Friday, 12 February 2016

Black holes and Donald Trump

One of the more remarkable aspects of the work of Albert Einstein is the way many of his ideas have been confirmed only decades after he advanced them. Decades, even, in some cases, after his death.

The latest to join that list is his notion that there’s such a thing as gravity waves. They have at last been detected, and along with them, a spectacular event: scientists using the snappily named Laser Interferometer Gravitational-Wave Observatory or LIGO observed a collision between two black holes. What’s most mind-blowing is that these two objects, one 35 times more massive than the sun and the other slightly smaller, were observed spinning around each at a staggering 30 times a second, growing to 250 times a second just before they finally collided.

A graphic of the black holes used at the LIGO press conference
35 times the weight of the sun and spinning around another object 250 times a second. It seems inconceivable. And yet Einstein conceived it, and the LIGO scientists observed it.

That ability to pierce what once seemed impenetrable mysteries shows humanity at its best. The kind of thing, like an excellent film or an outstanding teacher, which allows us all to feel proud of our species. It’s wonderful to have the feeling confirmed to us again by such an accomplishment as the LIGO team’s.

It’s only sad that the announcement came in the same week as Donald Trump won the Republican primary in New Hampshire and took a big step closer to the White House. Because if the observation of gravitational waves is an example of the best that humanity can do, the Trump campaign reflects all its grimier and crueller side.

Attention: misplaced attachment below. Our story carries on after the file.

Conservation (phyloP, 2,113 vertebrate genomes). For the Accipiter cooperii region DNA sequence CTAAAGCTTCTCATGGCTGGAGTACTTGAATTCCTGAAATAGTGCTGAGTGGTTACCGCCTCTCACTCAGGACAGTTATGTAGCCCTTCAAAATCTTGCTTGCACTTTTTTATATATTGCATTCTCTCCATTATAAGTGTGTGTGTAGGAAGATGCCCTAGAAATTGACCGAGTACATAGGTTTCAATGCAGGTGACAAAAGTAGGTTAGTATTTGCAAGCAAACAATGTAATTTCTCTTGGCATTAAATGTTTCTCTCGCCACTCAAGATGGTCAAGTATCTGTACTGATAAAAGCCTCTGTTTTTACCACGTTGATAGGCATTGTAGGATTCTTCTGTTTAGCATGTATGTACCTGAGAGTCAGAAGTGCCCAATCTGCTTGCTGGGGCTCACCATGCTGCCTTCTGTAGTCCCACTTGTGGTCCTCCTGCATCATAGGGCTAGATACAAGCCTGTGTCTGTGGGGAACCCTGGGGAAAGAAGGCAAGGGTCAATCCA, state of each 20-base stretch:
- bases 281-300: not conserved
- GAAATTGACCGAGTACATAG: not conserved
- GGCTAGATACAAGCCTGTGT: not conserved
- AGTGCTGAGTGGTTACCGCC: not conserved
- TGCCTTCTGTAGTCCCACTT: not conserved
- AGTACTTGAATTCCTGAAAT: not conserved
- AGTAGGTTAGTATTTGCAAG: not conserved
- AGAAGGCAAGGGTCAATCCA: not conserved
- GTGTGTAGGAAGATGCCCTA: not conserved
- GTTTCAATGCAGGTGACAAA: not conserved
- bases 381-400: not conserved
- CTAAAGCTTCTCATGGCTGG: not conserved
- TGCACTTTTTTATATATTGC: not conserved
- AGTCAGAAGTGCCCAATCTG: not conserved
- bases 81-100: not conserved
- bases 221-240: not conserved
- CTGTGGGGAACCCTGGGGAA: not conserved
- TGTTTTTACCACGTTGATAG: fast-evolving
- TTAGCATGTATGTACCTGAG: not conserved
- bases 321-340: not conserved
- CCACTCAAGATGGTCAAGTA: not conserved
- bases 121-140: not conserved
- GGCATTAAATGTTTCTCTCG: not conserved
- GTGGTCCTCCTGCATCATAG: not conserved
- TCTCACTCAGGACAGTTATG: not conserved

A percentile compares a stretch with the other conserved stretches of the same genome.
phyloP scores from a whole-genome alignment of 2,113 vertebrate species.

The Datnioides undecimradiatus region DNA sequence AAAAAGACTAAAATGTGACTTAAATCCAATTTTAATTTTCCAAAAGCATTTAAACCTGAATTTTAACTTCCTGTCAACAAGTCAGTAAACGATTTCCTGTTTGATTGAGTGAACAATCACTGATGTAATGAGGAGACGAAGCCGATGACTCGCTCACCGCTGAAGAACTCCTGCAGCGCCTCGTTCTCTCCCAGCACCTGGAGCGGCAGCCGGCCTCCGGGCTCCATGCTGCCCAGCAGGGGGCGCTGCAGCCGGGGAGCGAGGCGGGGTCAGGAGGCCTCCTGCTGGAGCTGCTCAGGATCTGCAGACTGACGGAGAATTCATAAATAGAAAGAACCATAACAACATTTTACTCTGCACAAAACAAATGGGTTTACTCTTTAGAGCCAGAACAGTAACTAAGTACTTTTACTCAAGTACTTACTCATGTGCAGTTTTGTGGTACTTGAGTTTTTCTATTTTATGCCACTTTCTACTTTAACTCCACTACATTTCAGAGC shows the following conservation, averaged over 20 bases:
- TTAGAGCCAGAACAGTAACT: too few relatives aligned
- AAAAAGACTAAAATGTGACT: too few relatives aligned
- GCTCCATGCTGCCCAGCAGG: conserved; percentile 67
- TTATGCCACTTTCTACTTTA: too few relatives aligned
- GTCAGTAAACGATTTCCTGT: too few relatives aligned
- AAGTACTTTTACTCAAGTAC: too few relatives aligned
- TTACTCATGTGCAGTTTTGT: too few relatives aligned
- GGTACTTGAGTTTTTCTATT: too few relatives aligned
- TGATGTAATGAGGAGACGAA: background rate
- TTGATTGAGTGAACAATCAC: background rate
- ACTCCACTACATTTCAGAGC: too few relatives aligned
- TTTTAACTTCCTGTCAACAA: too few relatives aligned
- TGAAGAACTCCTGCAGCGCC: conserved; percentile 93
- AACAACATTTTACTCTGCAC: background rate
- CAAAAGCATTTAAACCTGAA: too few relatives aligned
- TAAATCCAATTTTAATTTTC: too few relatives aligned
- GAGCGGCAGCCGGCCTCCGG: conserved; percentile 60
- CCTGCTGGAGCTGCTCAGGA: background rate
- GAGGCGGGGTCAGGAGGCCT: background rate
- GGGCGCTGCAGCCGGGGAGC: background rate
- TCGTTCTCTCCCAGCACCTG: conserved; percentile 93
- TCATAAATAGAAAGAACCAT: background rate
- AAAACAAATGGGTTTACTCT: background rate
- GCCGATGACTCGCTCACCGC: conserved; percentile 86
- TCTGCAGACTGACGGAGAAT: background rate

Trump represents humanity at its most fearful and bitter. At their worst, men like to draw together into select, exclusive groups, and view all those outside them as in some sense different, or even wrong, or ultimately less than human. Faced with challenges, not necessarily to life itself but simply to a way of life to which they’ve grown accustomed, they react not by rising but by falling. They develop hatred for those they identify as outsiders, and they round on them, driving them out and ignoring their pleas for mercy.

What we’re seeing in Trump is simply the latest manifestation of that toxic behaviour. He literally talks the language of exclusion: illegal immigrants are all to be deported; Muslims are to be denied entry to the US; and a wall is to be build along the Mexican border to prevent further migration from that country.

This he presents as making the US great again, not seeing that it will make the US smaller, by cutting off and isolating the nation. If it’s even possible to achieve: Trump is always long on what he wants to do, and terribly short on how to do it.

I suppose this turns the week into a fine metaphor for the nature of mankind. An extraordinary achievement at one end of the week. A descent into shameless baseness at the other. And both are deeply ingrained characteristics of our species.

The question is always which will prevail: the noble, outward looking, questing side, or the base, fearful, hateful side. If the former, we could go on to greater and still more admirable things. If the latter, our descent into a world wrecked by environmental catastrophe, hunger and war will be all the quicker.

A process as terminal as the black hole collision observed by the LIGO scientists.

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